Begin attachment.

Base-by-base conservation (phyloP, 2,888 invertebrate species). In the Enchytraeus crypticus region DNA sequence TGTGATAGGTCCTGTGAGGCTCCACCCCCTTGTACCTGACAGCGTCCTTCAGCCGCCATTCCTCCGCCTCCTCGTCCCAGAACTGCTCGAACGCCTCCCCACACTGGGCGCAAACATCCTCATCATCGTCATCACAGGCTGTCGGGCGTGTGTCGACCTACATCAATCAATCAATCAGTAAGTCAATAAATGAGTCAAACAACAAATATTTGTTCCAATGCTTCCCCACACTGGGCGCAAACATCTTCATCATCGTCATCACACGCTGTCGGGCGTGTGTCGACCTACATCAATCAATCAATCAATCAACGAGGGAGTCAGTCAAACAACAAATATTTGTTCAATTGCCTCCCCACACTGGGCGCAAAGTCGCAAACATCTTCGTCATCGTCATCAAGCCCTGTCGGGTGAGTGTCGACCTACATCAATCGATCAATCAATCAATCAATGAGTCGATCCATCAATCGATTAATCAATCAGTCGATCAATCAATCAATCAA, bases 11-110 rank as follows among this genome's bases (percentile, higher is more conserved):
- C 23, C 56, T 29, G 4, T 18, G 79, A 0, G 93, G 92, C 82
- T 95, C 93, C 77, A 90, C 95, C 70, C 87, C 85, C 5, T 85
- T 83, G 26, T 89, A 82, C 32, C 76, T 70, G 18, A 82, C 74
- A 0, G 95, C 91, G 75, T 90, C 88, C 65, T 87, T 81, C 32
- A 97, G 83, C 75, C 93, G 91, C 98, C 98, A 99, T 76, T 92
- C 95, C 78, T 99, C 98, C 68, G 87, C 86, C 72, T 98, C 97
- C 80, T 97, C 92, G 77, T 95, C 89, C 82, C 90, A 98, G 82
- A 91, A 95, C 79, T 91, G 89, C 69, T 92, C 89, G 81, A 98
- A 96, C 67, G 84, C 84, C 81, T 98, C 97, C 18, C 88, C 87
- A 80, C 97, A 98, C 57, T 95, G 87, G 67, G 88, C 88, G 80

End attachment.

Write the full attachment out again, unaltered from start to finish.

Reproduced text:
Base-by-base conservation (phyloP, 2,888 invertebrate species). In the Enchytraeus crypticus region DNA sequence TGTGATAGGTCCTGTGAGGCTCCACCCCCTTGTACCTGACAGCGTCCTTCAGCCGCCATTCCTCCGCCTCCTCGTCCCAGAACTGCTCGAACGCCTCCCCACACTGGGCGCAAACATCCTCATCATCGTCATCACAGGCTGTCGGGCGTGTGTCGACCTACATCAATCAATCAATCAGTAAGTCAATAAATGAGTCAAACAACAAATATTTGTTCCAATGCTTCCCCACACTGGGCGCAAACATCTTCATCATCGTCATCACACGCTGTCGGGCGTGTGTCGACCTACATCAATCAATCAATCAATCAACGAGGGAGTCAGTCAAACAACAAATATTTGTTCAATTGCCTCCCCACACTGGGCGCAAAGTCGCAAACATCTTCGTCATCGTCATCAAGCCCTGTCGGGTGAGTGTCGACCTACATCAATCGATCAATCAATCAATCAATGAGTCGATCCATCAATCGATTAATCAATCAGTCGATCAATCAATCAATCAA, bases 11-110 rank as follows among this genome's bases (percentile, higher is more conserved):
- C 23, C 56, T 29, G 4, T 18, G 79, A 0, G 93, G 92, C 82
- T 95, C 93, C 77, A 90, C 95, C 70, C 87, C 85, C 5, T 85
- T 83, G 26, T 89, A 82, C 32, C 76, T 70, G 18, A 82, C 74
- A 0, G 95, C 91, G 75, T 90, C 88, C 65, T 87, T 81, C 32
- A 97, G 83, C 75, C 93, G 91, C 98, C 98, A 99, T 76, T 92
- C 95, C 78, T 99, C 98, C 68, G 87, C 86, C 72, T 98, C 97
- C 80, T 97, C 92, G 77, T 95, C 89, C 82, C 90, A 98, G 82
- A 91, A 95, C 79, T 91, G 89, C 69, T 92, C 89, G 81, A 98
- A 96, C 67, G 84, C 84, C 81, T 98, C 97, C 18, C 88, C 87
- A 80, C 97, A 98, C 57, T 95, G 87, G 67, G 88, C 88, G 80